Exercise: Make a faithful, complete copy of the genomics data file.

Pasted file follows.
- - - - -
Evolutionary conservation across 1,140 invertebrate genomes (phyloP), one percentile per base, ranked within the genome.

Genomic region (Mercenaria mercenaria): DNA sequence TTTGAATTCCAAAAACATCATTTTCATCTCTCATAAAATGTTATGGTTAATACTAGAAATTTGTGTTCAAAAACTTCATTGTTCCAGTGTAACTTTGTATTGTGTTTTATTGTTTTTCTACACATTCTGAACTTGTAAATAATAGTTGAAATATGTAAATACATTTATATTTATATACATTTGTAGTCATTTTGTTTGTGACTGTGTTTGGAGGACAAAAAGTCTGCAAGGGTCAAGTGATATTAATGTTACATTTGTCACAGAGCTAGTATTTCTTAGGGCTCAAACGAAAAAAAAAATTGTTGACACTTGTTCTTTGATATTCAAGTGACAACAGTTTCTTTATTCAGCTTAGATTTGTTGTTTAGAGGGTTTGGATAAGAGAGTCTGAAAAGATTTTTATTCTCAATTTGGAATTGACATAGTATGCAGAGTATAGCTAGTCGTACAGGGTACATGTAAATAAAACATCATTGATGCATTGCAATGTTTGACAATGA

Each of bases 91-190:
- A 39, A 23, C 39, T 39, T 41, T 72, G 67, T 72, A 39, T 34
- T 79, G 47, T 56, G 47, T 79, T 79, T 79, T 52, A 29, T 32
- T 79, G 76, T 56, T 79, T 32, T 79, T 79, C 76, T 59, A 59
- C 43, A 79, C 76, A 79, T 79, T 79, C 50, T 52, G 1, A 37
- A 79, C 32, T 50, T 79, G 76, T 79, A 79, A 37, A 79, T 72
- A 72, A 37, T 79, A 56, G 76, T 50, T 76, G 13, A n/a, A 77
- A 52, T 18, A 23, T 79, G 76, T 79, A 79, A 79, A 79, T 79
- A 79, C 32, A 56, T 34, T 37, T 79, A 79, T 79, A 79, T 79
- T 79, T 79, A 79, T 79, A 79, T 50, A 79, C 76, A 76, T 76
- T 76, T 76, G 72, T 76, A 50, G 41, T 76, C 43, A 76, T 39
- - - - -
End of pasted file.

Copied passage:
Evolutionary conservation across 1,140 invertebrate genomes (phyloP), one percentile per base, ranked within the genome.

Genomic region (Mercenaria mercenaria): DNA sequence TTTGAATTCCAAAAACATCATTTTCATCTCTCATAAAATGTTATGGTTAATACTAGAAATTTGTGTTCAAAAACTTCATTGTTCCAGTGTAACTTTGTATTGTGTTTTATTGTTTTTCTACACATTCTGAACTTGTAAATAATAGTTGAAATATGTAAATACATTTATATTTATATACATTTGTAGTCATTTTGTTTGTGACTGTGTTTGGAGGACAAAAAGTCTGCAAGGGTCAAGTGATATTAATGTTACATTTGTCACAGAGCTAGTATTTCTTAGGGCTCAAACGAAAAAAAAAATTGTTGACACTTGTTCTTTGATATTCAAGTGACAACAGTTTCTTTATTCAGCTTAGATTTGTTGTTTAGAGGGTTTGGATAAGAGAGTCTGAAAAGATTTTTATTCTCAATTTGGAATTGACATAGTATGCAGAGTATAGCTAGTCGTACAGGGTACATGTAAATAAAACATCATTGATGCATTGCAATGTTTGACAATGA

Each of bases 91-190:
- A 39, A 23, C 39, T 39, T 41, T 72, G 67, T 72, A 39, T 34
- T 79, G 47, T 56, G 47, T 79, T 79, T 79, T 52, A 29, T 32
- T 79, G 76, T 56, T 79, T 32, T 79, T 79, C 76, T 59, A 59
- C 43, A 79, C 76, A 79, T 79, T 79, C 50, T 52, G 1, A 37
- A 79, C 32, T 50, T 79, G 76, T 79, A 79, A 37, A 79, T 72
- A 72, A 37, T 79, A 56, G 76, T 50, T 76, G 13, A n/a, A 77
- A 52, T 18, A 23, T 79, G 76, T 79, A 79, A 79, A 79, T 79
- A 79, C 32, A 56, T 34, T 37, T 79, A 79, T 79, A 79, T 79
- T 79, T 79, A 79, T 79, A 79, T 50, A 79, C 76, A 76, T 76
- T 76, T 76, G 72, T 76, A 50, G 41, T 76, C 43, A 76, T 39